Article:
A second act in politics is no sure thing


If Max Burns and Mac Collins succeed next year in comeback bids for Congress, they'll join a small club of second-act politicians.

The former Republican congressmen find themselves on the sidelines for different reasons. Burns, a former Sylvania professor of computing, won a close race in 2002 over Champ Walker in the heavily Democratic 12th district that ran from Athens to Augusta to Savannah.

Despite becoming freshman class president and getting extra attention from the national party, Burns wasn't able to overcome demographics or Democratic challenger John Barrow, who was a dramatically better candidate than Walker.

Now, Burns is raising money to reclaim the seat from Barrow.

Collins, on the other hand, is the owner of a trucking company who had parlayed a seat in the General Assembly into a seat in the U.S. House. While Burns was defeated as a freshman, Collins kept his seat for six terms and only gave it up to pursue the Republican nomination for the U.S. Senate, losing to Johnny Isakson.

Collins is tapping into his long list of supporters to fund a challenge in the 3rd District against Rep. Jim Marshall, D-Macon, who is in his second term. Changes in the district boundaries mean that part of the new district will include some of the area Collins once represented.

Burns is also hoping the revised boundaries will help his chances. The 12th will no longer include Athens, Barrow's hometown.

The demographics of neither the reconfigured 3rd nor the new 12th make them Republican, but they are competitive for Republicans with money and some name recognition.

Still, a comeback is a rare thing.

Last year, only three of the 10 former legislators trying it succeeded. Most folks would grab an umbrella with a 30 percent chance of rain.

Ex-Sen. Mack Mattingly couldn't pull it off when he ran against former Gov. Zell Miller in the special election called after the death of Sen. Paul Coverdell, R-Ga. Mattingly, the state's first GOP senator since Reconstruction, lasted only a single term, 1981-86, before his comeback attempt in 2000.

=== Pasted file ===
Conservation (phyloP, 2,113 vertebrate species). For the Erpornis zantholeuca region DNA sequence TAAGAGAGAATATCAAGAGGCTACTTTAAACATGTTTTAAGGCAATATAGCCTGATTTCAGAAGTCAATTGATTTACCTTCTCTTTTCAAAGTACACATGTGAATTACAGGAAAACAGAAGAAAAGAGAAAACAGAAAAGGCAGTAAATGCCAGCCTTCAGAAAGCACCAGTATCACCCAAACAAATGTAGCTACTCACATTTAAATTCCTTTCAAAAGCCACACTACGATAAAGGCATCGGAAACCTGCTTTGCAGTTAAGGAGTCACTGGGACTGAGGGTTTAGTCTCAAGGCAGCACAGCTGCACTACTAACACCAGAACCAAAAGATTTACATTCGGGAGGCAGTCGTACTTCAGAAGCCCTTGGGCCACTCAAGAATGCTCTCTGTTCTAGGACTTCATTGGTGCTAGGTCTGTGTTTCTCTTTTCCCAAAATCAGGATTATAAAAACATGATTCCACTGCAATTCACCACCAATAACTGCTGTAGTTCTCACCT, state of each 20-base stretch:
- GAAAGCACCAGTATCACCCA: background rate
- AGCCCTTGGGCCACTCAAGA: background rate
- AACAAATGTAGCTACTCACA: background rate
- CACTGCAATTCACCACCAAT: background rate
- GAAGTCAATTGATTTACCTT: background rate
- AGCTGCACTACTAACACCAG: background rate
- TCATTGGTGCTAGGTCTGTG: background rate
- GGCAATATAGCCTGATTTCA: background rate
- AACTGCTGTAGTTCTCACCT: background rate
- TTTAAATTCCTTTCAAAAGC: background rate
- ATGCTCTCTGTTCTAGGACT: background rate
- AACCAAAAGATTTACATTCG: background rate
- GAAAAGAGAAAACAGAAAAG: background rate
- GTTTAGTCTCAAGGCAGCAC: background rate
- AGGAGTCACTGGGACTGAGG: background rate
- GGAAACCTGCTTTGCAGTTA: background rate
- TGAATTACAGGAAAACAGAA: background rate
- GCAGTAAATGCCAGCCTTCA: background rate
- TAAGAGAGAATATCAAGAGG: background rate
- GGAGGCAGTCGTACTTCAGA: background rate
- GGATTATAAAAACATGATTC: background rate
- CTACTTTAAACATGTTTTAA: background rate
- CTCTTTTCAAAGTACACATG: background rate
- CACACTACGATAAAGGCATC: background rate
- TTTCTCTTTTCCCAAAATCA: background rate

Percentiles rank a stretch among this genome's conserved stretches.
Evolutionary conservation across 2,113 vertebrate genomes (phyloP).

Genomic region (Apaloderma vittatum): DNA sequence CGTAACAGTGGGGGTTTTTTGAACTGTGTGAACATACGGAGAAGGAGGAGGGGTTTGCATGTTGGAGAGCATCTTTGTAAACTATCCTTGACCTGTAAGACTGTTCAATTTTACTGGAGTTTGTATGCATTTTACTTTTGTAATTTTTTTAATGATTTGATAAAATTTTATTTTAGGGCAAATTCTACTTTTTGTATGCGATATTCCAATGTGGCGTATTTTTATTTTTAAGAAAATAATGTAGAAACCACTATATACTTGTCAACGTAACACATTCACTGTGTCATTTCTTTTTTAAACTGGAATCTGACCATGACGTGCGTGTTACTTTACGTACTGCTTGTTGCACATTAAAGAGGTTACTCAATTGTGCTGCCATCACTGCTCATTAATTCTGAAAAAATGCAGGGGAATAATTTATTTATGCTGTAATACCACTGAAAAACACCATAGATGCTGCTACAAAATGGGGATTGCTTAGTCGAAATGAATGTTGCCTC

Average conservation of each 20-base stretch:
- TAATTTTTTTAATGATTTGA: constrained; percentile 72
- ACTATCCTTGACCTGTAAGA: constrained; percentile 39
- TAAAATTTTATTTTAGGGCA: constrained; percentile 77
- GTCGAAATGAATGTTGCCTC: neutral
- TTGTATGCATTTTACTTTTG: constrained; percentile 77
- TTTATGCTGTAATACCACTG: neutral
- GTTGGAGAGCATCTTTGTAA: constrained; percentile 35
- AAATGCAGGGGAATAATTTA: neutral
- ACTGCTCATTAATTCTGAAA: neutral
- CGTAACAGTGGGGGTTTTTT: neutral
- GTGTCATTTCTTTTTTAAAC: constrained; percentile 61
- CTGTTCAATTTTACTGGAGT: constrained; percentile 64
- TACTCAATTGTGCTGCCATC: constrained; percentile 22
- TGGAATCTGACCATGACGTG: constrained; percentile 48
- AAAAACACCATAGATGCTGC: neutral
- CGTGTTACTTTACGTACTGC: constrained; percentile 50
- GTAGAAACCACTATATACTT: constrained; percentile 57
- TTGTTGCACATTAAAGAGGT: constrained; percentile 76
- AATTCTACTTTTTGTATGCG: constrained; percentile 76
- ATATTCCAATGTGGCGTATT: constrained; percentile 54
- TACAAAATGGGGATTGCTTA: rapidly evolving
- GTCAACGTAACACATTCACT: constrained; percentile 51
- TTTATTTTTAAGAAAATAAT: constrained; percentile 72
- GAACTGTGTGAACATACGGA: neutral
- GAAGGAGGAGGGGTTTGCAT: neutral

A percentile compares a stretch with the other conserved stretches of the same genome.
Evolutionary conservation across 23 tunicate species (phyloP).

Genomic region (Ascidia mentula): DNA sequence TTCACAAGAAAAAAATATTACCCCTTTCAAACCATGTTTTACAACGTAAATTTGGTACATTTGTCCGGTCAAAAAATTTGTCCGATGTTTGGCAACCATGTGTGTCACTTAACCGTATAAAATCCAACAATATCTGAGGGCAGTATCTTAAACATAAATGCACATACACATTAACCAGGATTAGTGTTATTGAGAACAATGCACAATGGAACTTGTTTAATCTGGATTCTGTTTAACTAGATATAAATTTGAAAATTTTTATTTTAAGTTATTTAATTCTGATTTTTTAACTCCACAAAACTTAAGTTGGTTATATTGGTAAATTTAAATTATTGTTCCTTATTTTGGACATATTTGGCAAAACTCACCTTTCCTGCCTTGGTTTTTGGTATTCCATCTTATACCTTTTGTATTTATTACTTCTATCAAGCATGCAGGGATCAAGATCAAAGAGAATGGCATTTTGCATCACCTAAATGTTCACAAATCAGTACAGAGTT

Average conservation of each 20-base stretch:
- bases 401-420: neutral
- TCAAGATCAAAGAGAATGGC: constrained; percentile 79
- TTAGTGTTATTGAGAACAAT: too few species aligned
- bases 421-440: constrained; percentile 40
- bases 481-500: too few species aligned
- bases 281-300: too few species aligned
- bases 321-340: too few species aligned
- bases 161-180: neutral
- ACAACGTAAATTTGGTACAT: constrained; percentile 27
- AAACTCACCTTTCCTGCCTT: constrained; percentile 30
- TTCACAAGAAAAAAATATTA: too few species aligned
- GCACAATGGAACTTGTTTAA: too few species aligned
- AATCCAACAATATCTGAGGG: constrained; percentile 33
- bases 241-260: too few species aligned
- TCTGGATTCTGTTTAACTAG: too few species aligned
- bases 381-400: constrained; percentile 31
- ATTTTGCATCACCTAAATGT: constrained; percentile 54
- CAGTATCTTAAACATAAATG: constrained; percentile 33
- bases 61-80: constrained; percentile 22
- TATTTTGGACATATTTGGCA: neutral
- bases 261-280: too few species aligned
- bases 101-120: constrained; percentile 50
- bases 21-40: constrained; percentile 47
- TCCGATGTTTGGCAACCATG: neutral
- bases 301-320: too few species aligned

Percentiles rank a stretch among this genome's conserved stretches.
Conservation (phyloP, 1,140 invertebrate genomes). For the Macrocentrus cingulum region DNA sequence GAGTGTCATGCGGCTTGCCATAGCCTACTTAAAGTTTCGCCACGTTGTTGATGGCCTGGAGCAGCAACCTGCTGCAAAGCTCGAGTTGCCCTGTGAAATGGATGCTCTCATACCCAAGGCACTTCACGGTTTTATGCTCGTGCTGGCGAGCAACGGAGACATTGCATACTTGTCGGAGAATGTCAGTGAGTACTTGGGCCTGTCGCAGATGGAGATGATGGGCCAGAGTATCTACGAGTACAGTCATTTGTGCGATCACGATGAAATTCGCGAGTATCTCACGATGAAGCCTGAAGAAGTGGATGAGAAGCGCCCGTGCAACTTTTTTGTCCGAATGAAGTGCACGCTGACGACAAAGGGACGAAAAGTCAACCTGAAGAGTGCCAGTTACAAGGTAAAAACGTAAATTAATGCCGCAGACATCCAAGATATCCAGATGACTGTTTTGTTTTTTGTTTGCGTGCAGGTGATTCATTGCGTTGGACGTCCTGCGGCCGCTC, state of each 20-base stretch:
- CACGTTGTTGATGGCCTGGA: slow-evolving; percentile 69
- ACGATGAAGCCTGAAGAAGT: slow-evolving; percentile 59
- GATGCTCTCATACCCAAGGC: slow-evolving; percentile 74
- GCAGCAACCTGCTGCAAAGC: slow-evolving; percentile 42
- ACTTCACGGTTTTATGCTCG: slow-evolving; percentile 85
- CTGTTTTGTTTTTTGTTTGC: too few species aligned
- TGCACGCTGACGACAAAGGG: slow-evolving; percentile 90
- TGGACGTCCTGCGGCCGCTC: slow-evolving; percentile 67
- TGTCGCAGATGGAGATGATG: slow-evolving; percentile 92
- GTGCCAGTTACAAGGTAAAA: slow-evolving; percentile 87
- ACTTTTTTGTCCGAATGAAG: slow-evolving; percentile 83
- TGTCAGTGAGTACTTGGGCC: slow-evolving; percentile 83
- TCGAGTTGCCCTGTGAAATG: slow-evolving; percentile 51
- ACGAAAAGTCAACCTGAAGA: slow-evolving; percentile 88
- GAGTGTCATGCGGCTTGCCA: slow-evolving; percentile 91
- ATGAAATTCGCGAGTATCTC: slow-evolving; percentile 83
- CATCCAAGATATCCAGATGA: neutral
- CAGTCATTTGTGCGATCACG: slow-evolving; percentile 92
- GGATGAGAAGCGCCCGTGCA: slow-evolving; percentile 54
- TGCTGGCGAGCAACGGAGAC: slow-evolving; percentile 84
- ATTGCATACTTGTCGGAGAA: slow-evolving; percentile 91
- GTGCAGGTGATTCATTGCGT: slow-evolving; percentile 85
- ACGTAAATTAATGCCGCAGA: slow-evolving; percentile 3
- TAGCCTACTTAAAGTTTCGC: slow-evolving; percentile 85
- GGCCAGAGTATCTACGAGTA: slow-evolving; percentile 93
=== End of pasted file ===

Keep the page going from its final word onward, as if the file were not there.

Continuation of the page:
U.S. Rep. Buddy Darden, D-Marietta, couldn't do it in 2002 in a district designed for him by his friend, then-Gov. Roy Barnes. Unseated by Bob Barr in 1994, Darden tried to take the seat Barr left open because it didn't look safe enough for a Republican after Barnes redrew the boundaries.

Yet, Darden lost in the primary to millionaire Roger Kahn, and Republican Phil Gingrey ended up with the seat in the general election.

On the other hand, some notable exceptions to the rule make comebacks worth attempting.

Barnes and Isakson made comebacks after losing the 1990 gubernatorial race. Each returned to the General Assembly and waited for a better time to tackle another statewide race. For Barnes, the wait was another six years before winning the governor's mansion.

Isakson thought the timing was right in 1996 when he again gave up a legislative seat for a statewide run, that time for U.S. Senate, losing the primary to Guy Millner. Isakson came back again when Newt Gingrich resigned from Congress, winning a crowded non-partisan special election.

U.S. Rep. Cynthia McKinney, D-Decatur, pulled off a comeback last year when she won the congressional seat she'd been ousted from by Denise Majette. When Majette gave it up after a single term to run, inexplicably, for the U.S. Senate against Isakson, McKinney won a six-way primary without a runoff.

Even state Sen. Charles Walker, D-Augusta, was able to come back after losing in the same election where Burns defeated Walker's son. His federal conviction in June has left his seat open, setting up a comeback attempt by former state Rep. Ben Allen, D-Augusta.

Comebacks are more likely to succeed in open seats. But Collins and Burns don't have that luxury. The next best thing to an open seat is a freshman like Barrow or at least a two-term incumbent like Marshall.

Incumbents normally have an edge in name recognition and access to sophisticated donors. Former members of Congress have those same advantages, though.

The bigger hurdle to overcome is voter inertia. People tend to stick with the incumbent unless they are given a powerful reason for a change, such as a scandal or unacceptable voting record.

For Collins and Burns to win, they'll have to attack early and often, making for grand entertainment for political junkies and dreary television for everyone else. But their encores would be worth watching if they pull it off.

Walter Jones is the bureau chief for Morris News Service and has been covering Georgia politics since 1998. He can be reached at walter.jones@morris.com or 404- 589-8424.